HERMÈS has amped up its fragrance business, with no less than three new launches. February saw the introduction of Kelly Caléche Pure Perfume Rechargeable Jewelled Natural Spray, a blend of jasmine, mimosa, tuberose, iris and leather notes, housed in a small steel padlock. The scent, available at Neiman Marcus, Nordstrom, Saks Fifth Avenue and Hermès boutiques, retails for $90. That same month, the brand rolled out Vanilla Galante. The eighth fragrance in its Hermessence collection, it blends vanilla extract, cognac, spice and smoked wood. In May, a trio of unisex fragrances called Les Colognes Hermès will launch. The brand’s classic Eau d’Orange Verte, initially created in 1979, has been reinterpreted and is being introduced with two new scents, Eau de Pamplemousse Rose and Eau de Gentiane Blanche, conceived by Hermès perfumer Jean-Claude Ellena. Prices start at $125.
Who said anything about men being from Mars and women being from Venus? Spring fragrances blur lines between the sexes with gender-neutral offerings. “There is a palette of raw materials and fragrance ingredients that can apply to both men and women,” says Veronique Ferval, creative center manager for IFF. “Orange flower, woody notes, amber and incense, for example, can go in both directions.” TOM FORD’s newest, Italian Cypress, $180, unites mandarin, Calabrian bergamot, galbanum and Moroccan spearmint. “Tom Ford rejects the idea that scents are masculine or feminine, which led him to design fragrances that can be enjoyed by men and women without the stigma attached to the label,” says Diana Waldron, vice president of global marketing for Tom Ford Beauty. SERGE LUTENS’ Nuit de Cellophane blends mandarin orange peel and jasmine and launched in February at Barneys for $120, while KIEHL’s offers the convenience of roller-ball packaging with its highly concentrated Portable Essence Oils, available in Musk 1921, Coriander 1946, Vanilla 1968 and Grapefruit 1976. The fragrances, $25 each, are a nod to Kiehl’s original classic essence oils, which date back to the early 1920’s.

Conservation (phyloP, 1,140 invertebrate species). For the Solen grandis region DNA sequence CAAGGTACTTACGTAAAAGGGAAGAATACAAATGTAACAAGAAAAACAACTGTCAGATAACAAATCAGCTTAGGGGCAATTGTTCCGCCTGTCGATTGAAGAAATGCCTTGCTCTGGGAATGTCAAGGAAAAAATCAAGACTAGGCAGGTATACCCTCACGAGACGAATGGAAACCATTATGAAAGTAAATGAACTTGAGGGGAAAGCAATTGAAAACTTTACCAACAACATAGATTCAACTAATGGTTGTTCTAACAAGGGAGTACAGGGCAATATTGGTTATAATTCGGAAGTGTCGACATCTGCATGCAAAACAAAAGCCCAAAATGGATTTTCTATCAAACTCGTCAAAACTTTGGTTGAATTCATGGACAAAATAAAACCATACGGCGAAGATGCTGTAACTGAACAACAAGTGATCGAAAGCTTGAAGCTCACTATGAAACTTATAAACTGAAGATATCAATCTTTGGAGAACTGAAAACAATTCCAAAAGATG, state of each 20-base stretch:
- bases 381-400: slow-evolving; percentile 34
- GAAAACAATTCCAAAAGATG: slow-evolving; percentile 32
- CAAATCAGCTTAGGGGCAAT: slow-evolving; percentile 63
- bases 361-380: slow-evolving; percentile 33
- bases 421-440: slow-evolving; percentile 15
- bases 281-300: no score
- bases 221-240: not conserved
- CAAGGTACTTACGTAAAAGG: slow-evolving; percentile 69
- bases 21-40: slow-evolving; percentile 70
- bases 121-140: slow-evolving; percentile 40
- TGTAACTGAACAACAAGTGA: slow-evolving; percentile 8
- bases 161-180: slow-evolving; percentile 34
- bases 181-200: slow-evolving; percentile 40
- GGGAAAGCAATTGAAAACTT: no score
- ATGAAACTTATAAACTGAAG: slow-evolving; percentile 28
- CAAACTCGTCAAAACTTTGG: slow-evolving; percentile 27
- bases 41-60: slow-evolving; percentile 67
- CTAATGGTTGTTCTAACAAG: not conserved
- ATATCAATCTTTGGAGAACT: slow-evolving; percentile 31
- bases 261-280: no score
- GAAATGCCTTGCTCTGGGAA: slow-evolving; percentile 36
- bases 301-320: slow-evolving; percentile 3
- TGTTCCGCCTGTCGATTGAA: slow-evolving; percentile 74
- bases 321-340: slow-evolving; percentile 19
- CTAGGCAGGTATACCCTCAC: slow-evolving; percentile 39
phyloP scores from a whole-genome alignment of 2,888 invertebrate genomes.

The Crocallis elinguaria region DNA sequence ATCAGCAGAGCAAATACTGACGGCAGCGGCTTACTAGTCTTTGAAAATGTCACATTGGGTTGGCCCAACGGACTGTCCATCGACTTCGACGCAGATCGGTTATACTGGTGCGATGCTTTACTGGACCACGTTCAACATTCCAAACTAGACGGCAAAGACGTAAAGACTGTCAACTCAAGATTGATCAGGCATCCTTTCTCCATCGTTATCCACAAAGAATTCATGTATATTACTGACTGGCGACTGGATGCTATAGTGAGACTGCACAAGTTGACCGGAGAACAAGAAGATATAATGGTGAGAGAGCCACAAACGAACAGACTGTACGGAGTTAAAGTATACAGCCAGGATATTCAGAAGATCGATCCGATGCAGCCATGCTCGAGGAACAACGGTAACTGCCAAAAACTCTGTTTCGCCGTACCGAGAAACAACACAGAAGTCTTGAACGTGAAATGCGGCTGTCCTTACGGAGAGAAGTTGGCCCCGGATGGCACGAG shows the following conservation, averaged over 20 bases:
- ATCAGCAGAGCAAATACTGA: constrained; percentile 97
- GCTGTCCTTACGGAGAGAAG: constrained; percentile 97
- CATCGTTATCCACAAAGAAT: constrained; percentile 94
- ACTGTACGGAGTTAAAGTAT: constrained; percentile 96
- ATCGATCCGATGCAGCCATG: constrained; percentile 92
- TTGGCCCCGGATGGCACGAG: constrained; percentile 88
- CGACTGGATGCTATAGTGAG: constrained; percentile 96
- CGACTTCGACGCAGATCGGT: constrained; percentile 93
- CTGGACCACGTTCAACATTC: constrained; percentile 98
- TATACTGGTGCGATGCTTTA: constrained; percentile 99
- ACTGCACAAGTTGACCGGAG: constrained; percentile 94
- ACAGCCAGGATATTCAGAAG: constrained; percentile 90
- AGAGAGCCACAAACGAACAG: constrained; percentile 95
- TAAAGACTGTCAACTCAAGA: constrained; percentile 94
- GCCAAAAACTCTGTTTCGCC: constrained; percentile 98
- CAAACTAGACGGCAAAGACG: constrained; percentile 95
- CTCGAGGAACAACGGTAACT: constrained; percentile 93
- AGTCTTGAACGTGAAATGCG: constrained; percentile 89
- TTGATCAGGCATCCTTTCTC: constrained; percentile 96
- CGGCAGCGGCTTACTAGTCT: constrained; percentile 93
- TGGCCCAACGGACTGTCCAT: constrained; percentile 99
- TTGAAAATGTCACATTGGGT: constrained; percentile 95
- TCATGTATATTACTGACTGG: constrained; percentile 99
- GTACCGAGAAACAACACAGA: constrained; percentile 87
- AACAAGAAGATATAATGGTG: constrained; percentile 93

VALENTINO’s first eponymous fragrance is an aldehydic-floral. “This scent communicates the heart of Valentino the fashion house to a broader audience,” said Andrea Petochi, global marketing director for licensee holder, P&G Prestige Products, to WWD earlier this year. The pink-hued juice, with top notes of pear blossom and magnolia and a heart of violet leaves and orange flower, comes in a crystal-cut bottle designed to recall the lines and embroidery techniques of a Valentino gown. Industry sources expect the scent, priced at $80 to $100, to generate over $50 million in first-year retail sales.